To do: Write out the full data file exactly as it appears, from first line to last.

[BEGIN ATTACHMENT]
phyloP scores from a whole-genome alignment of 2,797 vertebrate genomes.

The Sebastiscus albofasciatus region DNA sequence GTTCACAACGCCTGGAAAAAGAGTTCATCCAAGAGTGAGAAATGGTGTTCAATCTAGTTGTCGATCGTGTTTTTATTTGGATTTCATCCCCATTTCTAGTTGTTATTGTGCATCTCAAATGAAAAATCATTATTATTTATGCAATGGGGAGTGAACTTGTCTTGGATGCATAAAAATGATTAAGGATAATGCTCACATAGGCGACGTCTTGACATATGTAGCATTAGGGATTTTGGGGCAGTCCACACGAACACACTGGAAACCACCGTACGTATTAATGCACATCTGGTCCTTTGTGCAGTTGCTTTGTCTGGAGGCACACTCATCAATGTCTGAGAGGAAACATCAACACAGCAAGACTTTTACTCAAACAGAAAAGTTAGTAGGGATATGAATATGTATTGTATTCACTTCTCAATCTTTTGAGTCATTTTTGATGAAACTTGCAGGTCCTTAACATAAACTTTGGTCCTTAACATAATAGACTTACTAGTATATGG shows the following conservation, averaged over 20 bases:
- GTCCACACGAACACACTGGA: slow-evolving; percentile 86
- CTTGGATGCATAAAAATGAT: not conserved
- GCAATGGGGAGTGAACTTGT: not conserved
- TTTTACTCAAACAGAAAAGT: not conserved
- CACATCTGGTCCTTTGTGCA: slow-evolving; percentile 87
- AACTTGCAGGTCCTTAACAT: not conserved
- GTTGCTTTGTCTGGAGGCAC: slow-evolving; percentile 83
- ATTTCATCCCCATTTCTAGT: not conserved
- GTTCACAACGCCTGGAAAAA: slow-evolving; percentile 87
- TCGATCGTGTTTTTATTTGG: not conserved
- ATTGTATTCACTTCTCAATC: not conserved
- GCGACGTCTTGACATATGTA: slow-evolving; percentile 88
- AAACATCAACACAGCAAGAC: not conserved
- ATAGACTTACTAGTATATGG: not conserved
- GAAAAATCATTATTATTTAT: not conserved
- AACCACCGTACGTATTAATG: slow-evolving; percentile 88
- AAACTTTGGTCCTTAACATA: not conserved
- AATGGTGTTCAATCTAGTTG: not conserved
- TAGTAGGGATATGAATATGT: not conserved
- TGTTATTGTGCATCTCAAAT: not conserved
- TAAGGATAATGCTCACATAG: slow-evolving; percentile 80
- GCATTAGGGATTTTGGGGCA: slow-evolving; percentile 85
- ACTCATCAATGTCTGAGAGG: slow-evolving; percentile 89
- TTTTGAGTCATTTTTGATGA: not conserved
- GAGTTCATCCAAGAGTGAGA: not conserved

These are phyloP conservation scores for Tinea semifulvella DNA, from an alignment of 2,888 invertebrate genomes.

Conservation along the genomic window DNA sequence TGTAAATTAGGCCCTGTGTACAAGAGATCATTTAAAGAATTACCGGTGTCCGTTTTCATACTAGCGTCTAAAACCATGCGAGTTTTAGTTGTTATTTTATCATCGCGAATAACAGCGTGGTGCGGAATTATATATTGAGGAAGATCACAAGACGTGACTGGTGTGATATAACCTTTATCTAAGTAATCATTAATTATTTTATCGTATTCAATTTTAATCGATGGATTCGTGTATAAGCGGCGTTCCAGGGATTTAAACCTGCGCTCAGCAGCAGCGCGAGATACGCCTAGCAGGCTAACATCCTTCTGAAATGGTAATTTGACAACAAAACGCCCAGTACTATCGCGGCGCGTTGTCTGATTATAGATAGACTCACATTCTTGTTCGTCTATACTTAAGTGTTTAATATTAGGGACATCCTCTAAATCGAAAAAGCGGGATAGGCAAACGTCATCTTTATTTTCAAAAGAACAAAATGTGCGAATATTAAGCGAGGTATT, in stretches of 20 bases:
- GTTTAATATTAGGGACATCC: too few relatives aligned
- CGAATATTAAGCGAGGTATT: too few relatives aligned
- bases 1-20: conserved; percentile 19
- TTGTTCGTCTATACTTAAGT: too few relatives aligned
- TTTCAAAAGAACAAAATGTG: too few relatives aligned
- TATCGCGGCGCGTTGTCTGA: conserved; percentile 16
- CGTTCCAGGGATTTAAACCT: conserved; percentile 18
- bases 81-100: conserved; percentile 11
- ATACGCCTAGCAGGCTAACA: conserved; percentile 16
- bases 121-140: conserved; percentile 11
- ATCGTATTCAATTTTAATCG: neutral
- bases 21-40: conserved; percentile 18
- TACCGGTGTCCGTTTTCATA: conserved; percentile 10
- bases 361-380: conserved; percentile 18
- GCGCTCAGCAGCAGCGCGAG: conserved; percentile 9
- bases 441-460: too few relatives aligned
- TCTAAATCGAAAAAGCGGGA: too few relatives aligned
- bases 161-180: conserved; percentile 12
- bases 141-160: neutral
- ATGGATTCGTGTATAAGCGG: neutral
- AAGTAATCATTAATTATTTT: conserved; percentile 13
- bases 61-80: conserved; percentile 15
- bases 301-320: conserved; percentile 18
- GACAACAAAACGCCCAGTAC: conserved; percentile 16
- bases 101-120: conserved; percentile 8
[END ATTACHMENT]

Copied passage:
phyloP scores from a whole-genome alignment of 2,797 vertebrate genomes.

The Sebastiscus albofasciatus region DNA sequence GTTCACAACGCCTGGAAAAAGAGTTCATCCAAGAGTGAGAAATGGTGTTCAATCTAGTTGTCGATCGTGTTTTTATTTGGATTTCATCCCCATTTCTAGTTGTTATTGTGCATCTCAAATGAAAAATCATTATTATTTATGCAATGGGGAGTGAACTTGTCTTGGATGCATAAAAATGATTAAGGATAATGCTCACATAGGCGACGTCTTGACATATGTAGCATTAGGGATTTTGGGGCAGTCCACACGAACACACTGGAAACCACCGTACGTATTAATGCACATCTGGTCCTTTGTGCAGTTGCTTTGTCTGGAGGCACACTCATCAATGTCTGAGAGGAAACATCAACACAGCAAGACTTTTACTCAAACAGAAAAGTTAGTAGGGATATGAATATGTATTGTATTCACTTCTCAATCTTTTGAGTCATTTTTGATGAAACTTGCAGGTCCTTAACATAAACTTTGGTCCTTAACATAATAGACTTACTAGTATATGG shows the following conservation, averaged over 20 bases:
- GTCCACACGAACACACTGGA: slow-evolving; percentile 86
- CTTGGATGCATAAAAATGAT: not conserved
- GCAATGGGGAGTGAACTTGT: not conserved
- TTTTACTCAAACAGAAAAGT: not conserved
- CACATCTGGTCCTTTGTGCA: slow-evolving; percentile 87
- AACTTGCAGGTCCTTAACAT: not conserved
- GTTGCTTTGTCTGGAGGCAC: slow-evolving; percentile 83
- ATTTCATCCCCATTTCTAGT: not conserved
- GTTCACAACGCCTGGAAAAA: slow-evolving; percentile 87
- TCGATCGTGTTTTTATTTGG: not conserved
- ATTGTATTCACTTCTCAATC: not conserved
- GCGACGTCTTGACATATGTA: slow-evolving; percentile 88
- AAACATCAACACAGCAAGAC: not conserved
- ATAGACTTACTAGTATATGG: not conserved
- GAAAAATCATTATTATTTAT: not conserved
- AACCACCGTACGTATTAATG: slow-evolving; percentile 88
- AAACTTTGGTCCTTAACATA: not conserved
- AATGGTGTTCAATCTAGTTG: not conserved
- TAGTAGGGATATGAATATGT: not conserved
- TGTTATTGTGCATCTCAAAT: not conserved
- TAAGGATAATGCTCACATAG: slow-evolving; percentile 80
- GCATTAGGGATTTTGGGGCA: slow-evolving; percentile 85
- ACTCATCAATGTCTGAGAGG: slow-evolving; percentile 89
- TTTTGAGTCATTTTTGATGA: not conserved
- GAGTTCATCCAAGAGTGAGA: not conserved

These are phyloP conservation scores for Tinea semifulvella DNA, from an alignment of 2,888 invertebrate genomes.

Conservation along the genomic window DNA sequence TGTAAATTAGGCCCTGTGTACAAGAGATCATTTAAAGAATTACCGGTGTCCGTTTTCATACTAGCGTCTAAAACCATGCGAGTTTTAGTTGTTATTTTATCATCGCGAATAACAGCGTGGTGCGGAATTATATATTGAGGAAGATCACAAGACGTGACTGGTGTGATATAACCTTTATCTAAGTAATCATTAATTATTTTATCGTATTCAATTTTAATCGATGGATTCGTGTATAAGCGGCGTTCCAGGGATTTAAACCTGCGCTCAGCAGCAGCGCGAGATACGCCTAGCAGGCTAACATCCTTCTGAAATGGTAATTTGACAACAAAACGCCCAGTACTATCGCGGCGCGTTGTCTGATTATAGATAGACTCACATTCTTGTTCGTCTATACTTAAGTGTTTAATATTAGGGACATCCTCTAAATCGAAAAAGCGGGATAGGCAAACGTCATCTTTATTTTCAAAAGAACAAAATGTGCGAATATTAAGCGAGGTATT, in stretches of 20 bases:
- GTTTAATATTAGGGACATCC: too few relatives aligned
- CGAATATTAAGCGAGGTATT: too few relatives aligned
- bases 1-20: conserved; percentile 19
- TTGTTCGTCTATACTTAAGT: too few relatives aligned
- TTTCAAAAGAACAAAATGTG: too few relatives aligned
- TATCGCGGCGCGTTGTCTGA: conserved; percentile 16
- CGTTCCAGGGATTTAAACCT: conserved; percentile 18
- bases 81-100: conserved; percentile 11
- ATACGCCTAGCAGGCTAACA: conserved; percentile 16
- bases 121-140: conserved; percentile 11
- ATCGTATTCAATTTTAATCG: neutral
- bases 21-40: conserved; percentile 18
- TACCGGTGTCCGTTTTCATA: conserved; percentile 10
- bases 361-380: conserved; percentile 18
- GCGCTCAGCAGCAGCGCGAG: conserved; percentile 9
- bases 441-460: too few relatives aligned
- TCTAAATCGAAAAAGCGGGA: too few relatives aligned
- bases 161-180: conserved; percentile 12
- bases 141-160: neutral
- ATGGATTCGTGTATAAGCGG: neutral
- AAGTAATCATTAATTATTTT: conserved; percentile 13
- bases 61-80: conserved; percentile 15
- bases 301-320: conserved; percentile 18
- GACAACAAAACGCCCAGTAC: conserved; percentile 16
- bases 101-120: conserved; percentile 8